Sexual discrimination has decreased somewhat in recent years, but it’s still a problem in some workplaces. It isn’t just men against women, either. Sexual discrimination can occur on both sides of the line, and a supervisor or employer can even discriminate against someone of his or her own sex. Essentially, sexual discrimination involves discrimination against an employee on the basis of sexual expectations and gender stereotypes. Here are some of the more common scenarios in which sexual discrimination becomes an issue.

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Actual Discrimination in the Workplace


Actual workplace discrimination based on sex or gender needs to be provable in some fashion. Identifying and remedying sexual discrimination can be challenging because a few derogatory statements or a failure to get a promotion generally aren’t enough to prove the case. Discrimination is easiest to prove if you can show a pattern of behavior that enforces traditional gender stereotypes or recognizes objectively different standards for men and women.

If you believe you are being discriminated against because of your gender, record each instance where this happens. For instance, if your employer refuses to put you on an account because the client prefers working with someone of the opposite gender, you could claim this is a case of sexual discrimination. But remember: you might have a case against your employer, but sexual discrimination is actionable only against your employer and your fellow employees. Clients are not necessarily liable in the same way, and you can’t hold your employer liable for the way clients treat you, unless your employer in some way condones or encourages that behavior.

Sexual Favors and Unwelcome Sexual Statements

Another aspect of sexual discrimination in the workplace revolves around demands for sexual favors. It’s against the law for an employer or fellow employee to demand sexual favors from you in return for a promotion, a good word, or some other benefit. In some cases, it doesn’t have to be an express demand. Unwelcome comments and regular harassing statements of a sexual nature also fall into this category. But you need as much objective proof of the event as possible, since these claims can be difficult to prove.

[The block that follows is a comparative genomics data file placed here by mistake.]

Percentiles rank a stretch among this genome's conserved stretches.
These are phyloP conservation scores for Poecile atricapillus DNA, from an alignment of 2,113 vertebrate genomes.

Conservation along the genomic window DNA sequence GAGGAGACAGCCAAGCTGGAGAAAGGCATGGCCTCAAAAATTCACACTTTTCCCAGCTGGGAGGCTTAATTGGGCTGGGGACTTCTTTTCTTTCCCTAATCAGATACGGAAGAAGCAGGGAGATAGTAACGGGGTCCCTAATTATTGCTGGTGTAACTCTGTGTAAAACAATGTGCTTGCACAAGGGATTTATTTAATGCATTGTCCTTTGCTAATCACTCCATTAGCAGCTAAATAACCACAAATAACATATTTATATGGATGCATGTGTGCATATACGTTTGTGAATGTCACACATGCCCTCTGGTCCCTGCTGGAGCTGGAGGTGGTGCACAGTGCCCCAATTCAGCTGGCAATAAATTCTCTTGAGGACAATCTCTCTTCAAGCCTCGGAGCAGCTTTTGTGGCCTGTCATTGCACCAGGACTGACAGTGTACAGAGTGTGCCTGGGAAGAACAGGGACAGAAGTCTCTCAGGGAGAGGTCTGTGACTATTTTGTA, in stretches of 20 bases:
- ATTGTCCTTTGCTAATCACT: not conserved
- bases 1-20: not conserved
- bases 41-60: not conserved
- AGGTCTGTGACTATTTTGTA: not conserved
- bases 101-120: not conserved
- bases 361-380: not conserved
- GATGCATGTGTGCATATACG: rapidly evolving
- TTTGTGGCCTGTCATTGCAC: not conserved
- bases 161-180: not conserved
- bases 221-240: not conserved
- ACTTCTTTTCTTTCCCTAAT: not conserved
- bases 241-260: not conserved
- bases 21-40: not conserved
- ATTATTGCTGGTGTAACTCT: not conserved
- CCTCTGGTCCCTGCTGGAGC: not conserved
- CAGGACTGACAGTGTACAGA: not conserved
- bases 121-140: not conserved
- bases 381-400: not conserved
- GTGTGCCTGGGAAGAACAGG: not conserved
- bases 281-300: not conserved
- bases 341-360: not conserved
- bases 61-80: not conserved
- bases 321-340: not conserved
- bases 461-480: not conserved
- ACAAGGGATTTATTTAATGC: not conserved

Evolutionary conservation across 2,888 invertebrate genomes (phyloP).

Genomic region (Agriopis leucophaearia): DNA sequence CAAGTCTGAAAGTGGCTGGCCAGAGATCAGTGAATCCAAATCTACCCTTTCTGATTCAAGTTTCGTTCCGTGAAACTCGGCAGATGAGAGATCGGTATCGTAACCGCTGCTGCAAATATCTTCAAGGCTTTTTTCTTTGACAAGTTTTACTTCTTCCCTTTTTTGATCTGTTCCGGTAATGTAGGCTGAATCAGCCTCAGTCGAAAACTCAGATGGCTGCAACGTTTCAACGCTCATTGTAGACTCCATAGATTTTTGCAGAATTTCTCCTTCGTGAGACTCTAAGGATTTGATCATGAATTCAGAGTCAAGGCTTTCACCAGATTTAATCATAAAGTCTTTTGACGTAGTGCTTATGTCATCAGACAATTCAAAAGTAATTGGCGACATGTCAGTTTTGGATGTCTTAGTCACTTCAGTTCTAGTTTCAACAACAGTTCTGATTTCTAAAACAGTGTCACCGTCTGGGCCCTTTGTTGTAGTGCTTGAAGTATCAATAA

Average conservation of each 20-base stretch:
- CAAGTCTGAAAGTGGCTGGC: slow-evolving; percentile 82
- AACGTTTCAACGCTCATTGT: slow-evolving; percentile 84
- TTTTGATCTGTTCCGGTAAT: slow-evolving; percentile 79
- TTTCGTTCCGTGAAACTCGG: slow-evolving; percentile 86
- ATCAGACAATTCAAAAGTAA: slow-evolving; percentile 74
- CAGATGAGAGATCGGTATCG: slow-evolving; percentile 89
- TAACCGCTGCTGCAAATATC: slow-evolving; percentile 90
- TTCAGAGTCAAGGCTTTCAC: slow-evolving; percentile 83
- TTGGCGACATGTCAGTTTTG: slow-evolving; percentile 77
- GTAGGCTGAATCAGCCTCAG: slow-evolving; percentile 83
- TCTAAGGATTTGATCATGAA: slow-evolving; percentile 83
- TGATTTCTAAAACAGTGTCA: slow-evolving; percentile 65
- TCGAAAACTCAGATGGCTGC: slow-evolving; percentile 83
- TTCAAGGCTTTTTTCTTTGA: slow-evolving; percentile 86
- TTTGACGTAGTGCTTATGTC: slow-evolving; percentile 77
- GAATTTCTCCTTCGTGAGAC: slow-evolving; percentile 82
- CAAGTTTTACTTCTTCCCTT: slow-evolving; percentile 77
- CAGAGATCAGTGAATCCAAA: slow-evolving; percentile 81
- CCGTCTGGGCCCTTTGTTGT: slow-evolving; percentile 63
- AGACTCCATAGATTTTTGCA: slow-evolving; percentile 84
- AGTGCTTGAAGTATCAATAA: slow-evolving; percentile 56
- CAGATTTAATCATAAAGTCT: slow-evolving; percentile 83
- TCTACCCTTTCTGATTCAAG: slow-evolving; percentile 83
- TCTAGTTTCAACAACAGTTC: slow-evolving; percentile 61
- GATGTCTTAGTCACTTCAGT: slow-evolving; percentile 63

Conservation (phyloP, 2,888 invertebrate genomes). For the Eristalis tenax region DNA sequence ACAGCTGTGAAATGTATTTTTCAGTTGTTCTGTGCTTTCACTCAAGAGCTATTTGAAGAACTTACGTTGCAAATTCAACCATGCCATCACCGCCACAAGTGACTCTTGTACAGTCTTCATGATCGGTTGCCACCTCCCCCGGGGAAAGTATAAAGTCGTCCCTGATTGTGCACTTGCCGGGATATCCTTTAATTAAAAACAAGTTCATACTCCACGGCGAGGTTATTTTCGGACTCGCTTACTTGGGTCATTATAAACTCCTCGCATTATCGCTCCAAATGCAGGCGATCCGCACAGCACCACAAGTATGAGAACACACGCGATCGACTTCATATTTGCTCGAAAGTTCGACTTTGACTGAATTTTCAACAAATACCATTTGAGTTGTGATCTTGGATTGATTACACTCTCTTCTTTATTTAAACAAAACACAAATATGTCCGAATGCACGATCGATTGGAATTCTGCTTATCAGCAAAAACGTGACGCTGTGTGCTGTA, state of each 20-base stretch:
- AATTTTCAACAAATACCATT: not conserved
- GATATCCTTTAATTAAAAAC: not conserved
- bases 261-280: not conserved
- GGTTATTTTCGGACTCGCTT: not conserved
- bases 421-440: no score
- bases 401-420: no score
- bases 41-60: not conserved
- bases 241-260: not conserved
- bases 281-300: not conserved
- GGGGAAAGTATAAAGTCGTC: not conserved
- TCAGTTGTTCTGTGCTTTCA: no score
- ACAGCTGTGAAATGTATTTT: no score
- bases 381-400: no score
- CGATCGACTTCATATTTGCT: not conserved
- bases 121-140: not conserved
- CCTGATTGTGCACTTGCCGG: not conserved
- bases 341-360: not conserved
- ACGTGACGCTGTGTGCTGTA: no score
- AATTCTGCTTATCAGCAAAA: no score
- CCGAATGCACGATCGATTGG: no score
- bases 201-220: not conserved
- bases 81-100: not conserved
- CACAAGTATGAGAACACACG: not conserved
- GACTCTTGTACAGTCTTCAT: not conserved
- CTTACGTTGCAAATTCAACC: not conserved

Performance Standards and Sexual Discrimination

Having objective requirements that one sex can’t necessarily meet as easily as the other doesn’t necessarily equate to discrimination, as long as those requirements relate to the person’s ability to do the job. If the standard is necessary for the business to carry out its practices and maintain its quality level, it can maintain that standard even if it tends to promote hiring one sex over another. A business is practicing sexual discrimination if it states that only women can serve as customer service representatives. It isn’t practicing sexual discrimination if it sets objective, relevant standards that more women than men meet, for instance requiring a higher speaking voice, because higher voices are more easily understood over the phone. To prove sexual discrimination, you have to show that you met those qualifications but were passed over simply because of your gender.

If you believe that you are being discriminated against because of your gender, you need to take action. Classic examples involve differential treatment in the workplace, demands for sexual favors, and unwelcome sexual statements. However, general standards do not, in and of themselves, constitute sexual discrimination, even if one sex is more likely to meet those standards than the other.

If you need help with a sexual discrimination case, it’s best to speak to a lawyer.

Get started Ask an Employment Lawyer a Question You'll hear back in one business day.

Get started Ask an Employment Lawyer a Question You'll hear back in one business day.